—The dream of Simonides. This person, when he saw a certain body thrown dead upon the shore, though a stranger, caused him to be buried. Much about that time he had it in his head to go on ship- board, but dreamt that he had warning given him by the man he had got to be interred, not to go; that if he went, the ship would infallibly be cast away. Upon this Simonides returned, and every soul of them besides that went on board was lost.

Cicero “de Divinatione”, lib. 2. “Somnium, Alexandri. Qui, cum Ptolomæus familiaris ejus, in prœlio, telo venenato ictus esset, eôque vulnere summo cum dolore moreretur, Alexander assidens somno est consopitus; tum secundùm quietem visus ei dicitur draco is, quem mater Olympias alebat, radiculam ore ferre & simul dicere quo illa loci nasceretur neque is longe aberat ab eo loco: ejus autem esse vim tantam, ut Ptolomæum facile sanaret. Cum Alexander experrectus narrasset amicis somnium, emisisse qui illam radiculam quærerent. Quâ, inventâ, & Ptolomæus sanatus dicitur, & multi milites, qui erant eodem genere teli vulnerati.”

(i. e.) The dream of Alexander, when his friend Ptolemy was wounded in battle, by an envenomed dart, and died of the wound, in all the extremities of pain and anguish; Alexander sitting by him, and wearied out and quite fatigued, fell into a profound sleep. In this sleep, that dragon is reported to have appeared to him, which was bred up by his mother Olympias, carrying a little root in his mouth and to have told him in what spot of ground it grew, (nor was it far from that very place) and told him withal it seems, that such was the force, efficacy, and virtue of it, that it would work an easy cure upon Ptolomy. When Alexander waked, he told his friends the dream, and sent some out in quest of this little root. The root (as story says) was found, and Ptolemy was healed, so were many soldiers likewise, that had been wounded with the same kind of darts.

Cardanus “Somniorum Synesiorum”, lib. 4, chap. 2. “Narrat Plinius 35 lib. Nat. Hist, vir ab omnia superstitione alienissimus, Historiam hujusmodi. ‘Nuper cujusdam militantis in Prætorio mater vidit in quiete, ut radicem sylvestris Rosæ (quam Cynorrhodon vocant) blanditam sibi aspectu pridie in Fruteto, mitteret filio bibendam: In Lusitaniâ res gerebatur, Hispaniæ, proximâ parte: casuque accidit, ut milite à morsu Canis incipiente aquas expavescere superveniret epistola orantis ut parêtet religioni; servatusque est ex insperato, & posteà quisquis auxilium simile tentavit.’ “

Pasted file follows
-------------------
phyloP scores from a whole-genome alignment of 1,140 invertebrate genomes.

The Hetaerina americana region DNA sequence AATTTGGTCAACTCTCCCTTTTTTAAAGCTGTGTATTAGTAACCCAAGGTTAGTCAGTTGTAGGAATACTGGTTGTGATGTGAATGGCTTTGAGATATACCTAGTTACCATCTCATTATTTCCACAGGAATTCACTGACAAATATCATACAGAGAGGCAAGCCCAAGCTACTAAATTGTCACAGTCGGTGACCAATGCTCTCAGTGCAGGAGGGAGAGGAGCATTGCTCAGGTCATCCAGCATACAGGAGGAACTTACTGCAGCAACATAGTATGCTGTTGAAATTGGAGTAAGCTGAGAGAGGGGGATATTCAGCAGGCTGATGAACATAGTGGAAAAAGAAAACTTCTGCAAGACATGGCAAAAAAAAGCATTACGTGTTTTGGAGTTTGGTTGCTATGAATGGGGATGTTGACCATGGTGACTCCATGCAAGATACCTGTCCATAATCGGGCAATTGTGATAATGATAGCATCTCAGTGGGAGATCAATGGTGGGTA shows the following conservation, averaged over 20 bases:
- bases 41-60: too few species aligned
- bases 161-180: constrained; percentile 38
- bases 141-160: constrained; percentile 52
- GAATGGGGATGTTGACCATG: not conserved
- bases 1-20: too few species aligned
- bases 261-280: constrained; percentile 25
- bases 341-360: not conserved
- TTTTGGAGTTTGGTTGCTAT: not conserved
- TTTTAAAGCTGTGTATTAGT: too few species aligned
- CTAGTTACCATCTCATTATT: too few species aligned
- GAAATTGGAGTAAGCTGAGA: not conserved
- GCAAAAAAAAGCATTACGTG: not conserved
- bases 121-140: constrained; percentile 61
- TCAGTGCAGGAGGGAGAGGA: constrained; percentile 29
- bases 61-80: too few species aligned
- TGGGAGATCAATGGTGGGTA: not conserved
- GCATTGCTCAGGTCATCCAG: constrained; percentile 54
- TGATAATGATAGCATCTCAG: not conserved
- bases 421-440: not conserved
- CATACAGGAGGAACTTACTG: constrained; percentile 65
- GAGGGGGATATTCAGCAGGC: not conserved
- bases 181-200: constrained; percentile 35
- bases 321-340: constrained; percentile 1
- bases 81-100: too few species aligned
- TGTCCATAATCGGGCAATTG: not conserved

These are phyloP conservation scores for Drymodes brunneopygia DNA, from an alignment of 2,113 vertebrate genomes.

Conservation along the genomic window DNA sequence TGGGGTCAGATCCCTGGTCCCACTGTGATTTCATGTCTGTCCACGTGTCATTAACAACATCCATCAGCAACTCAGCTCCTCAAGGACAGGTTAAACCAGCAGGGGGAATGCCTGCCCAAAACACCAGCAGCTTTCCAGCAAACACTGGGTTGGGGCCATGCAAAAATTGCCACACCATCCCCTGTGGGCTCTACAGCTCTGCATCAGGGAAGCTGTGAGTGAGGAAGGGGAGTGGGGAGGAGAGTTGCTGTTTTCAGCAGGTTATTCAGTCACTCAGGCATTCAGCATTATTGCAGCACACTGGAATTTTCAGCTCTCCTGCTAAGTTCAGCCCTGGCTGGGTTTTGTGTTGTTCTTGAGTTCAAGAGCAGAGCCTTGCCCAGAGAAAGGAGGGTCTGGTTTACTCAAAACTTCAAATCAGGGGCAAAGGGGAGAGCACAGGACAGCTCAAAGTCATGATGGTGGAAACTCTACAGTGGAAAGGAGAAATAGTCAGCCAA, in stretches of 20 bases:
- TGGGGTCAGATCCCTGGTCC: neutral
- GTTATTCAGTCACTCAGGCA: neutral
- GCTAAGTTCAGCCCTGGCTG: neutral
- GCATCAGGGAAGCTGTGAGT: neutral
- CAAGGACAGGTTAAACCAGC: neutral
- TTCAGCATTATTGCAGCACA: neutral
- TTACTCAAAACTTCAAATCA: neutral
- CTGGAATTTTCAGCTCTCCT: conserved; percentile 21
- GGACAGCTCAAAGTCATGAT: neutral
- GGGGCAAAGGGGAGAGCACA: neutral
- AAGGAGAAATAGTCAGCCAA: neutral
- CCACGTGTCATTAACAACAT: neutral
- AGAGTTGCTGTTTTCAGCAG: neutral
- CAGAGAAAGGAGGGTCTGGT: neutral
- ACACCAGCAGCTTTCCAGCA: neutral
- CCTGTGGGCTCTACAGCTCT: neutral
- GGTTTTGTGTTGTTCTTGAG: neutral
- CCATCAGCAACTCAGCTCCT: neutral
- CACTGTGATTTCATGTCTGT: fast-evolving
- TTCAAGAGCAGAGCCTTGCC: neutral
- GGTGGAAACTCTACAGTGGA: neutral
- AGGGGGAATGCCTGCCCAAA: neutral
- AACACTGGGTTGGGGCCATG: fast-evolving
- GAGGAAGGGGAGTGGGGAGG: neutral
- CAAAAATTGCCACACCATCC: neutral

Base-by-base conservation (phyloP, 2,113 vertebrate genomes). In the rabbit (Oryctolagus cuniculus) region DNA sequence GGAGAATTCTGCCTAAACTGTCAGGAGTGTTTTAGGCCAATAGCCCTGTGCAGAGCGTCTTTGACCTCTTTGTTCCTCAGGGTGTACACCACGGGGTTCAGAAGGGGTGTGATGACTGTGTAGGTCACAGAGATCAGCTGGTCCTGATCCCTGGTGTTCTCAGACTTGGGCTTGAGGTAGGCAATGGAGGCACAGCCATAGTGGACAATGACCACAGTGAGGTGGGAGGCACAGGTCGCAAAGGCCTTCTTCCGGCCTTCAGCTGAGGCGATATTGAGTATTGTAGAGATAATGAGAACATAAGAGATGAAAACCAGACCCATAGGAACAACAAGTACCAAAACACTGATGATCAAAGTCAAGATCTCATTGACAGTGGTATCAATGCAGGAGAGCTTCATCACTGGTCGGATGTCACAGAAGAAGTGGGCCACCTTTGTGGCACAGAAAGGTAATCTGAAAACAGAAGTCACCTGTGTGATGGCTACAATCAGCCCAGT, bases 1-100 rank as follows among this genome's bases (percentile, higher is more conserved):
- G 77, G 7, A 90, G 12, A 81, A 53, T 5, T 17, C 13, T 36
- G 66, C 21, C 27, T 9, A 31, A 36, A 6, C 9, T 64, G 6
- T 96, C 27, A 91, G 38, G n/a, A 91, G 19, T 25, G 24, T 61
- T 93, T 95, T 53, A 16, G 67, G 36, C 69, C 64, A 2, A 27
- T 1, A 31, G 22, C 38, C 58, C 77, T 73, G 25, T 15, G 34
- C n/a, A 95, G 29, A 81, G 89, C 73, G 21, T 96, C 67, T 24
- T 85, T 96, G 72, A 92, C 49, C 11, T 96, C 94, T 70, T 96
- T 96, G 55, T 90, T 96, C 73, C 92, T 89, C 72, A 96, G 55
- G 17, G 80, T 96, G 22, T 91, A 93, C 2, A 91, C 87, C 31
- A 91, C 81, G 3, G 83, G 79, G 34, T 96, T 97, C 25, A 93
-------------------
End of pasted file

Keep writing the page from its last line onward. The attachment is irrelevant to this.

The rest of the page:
i. e. In his natural history, Pliny, a man the most averse to superstition, relates to us the following passage. Lately, the mother of one of the guards, who attended upon the General, was admonished by a vision in her sleep, to send her son a draught composed of the decoction of the root of a wild rose, (which they call Cynorrhodon) with the agreeable look whereof she had been mightily taken the day before, as she was passing through a coppice. The seat of the war at that time lay in Portugal, in that part of it next adjoining to Spain, that a soldier, beginning to apprehend mighty dangerous consequences from the bite of a dog, the letter came unexpectedly from her, entreating him to pay a blind obedience to this superstition. He did so, and was preserved beyond all expectation; and everybody afterwards had recourse to the same remedy.

Ibid. Galeni “tria Somnia”.— “Tertium magis dignum miraculo, cum bis per somnium admonitus, ut arteriam secaret, quæ inter pollicem & indicem est, idque agens liberatus sit à diuturno dolore, quo infestabatur eâ in parte, quâ septo transverso jecur jungitur, idque in libri de sectione venæ fine testatus est. Magno certè exemplo, quod tantus vir in medicina eam adhibuerit somnio fidem, ut in seipso periculum vitæ subierit, in arte propriâ. Deinde probitatem admiror, ut quò potuerit solertia ingenii sibi inventum ascribere, Deo cui debebatur, rediderit. Dignus vel hoc solo vir immortalitate nominis, & librorum suorum.”

Galen’s three dreams. The third more worthy of being called a miracle, was, when being twice admonished in his sleep, to cut the artery that lies between the fore finger and the thumb, and doing it accordingly, he was freed from a continual daily pain with which he was afflicted in that part where the liver is joined to the midriff; and this he has testified at the end of his book of Venesection. ‘Tis certainly a very great example, when a man so great as he was in the medicinal art, put so much confidence in a dream as to try experiments upon himself; where he was to run the risque of his life, in his own very art. I cannot help but admire his probity in the next place, that where he might have arrogated the merit of the invention to himself, and placed it wholly to the account of the subtility and penetration of his own genius, he attributed it to God, to whom it was due. In this alone did the man well deserve to purchase an immortality to his name and his writings.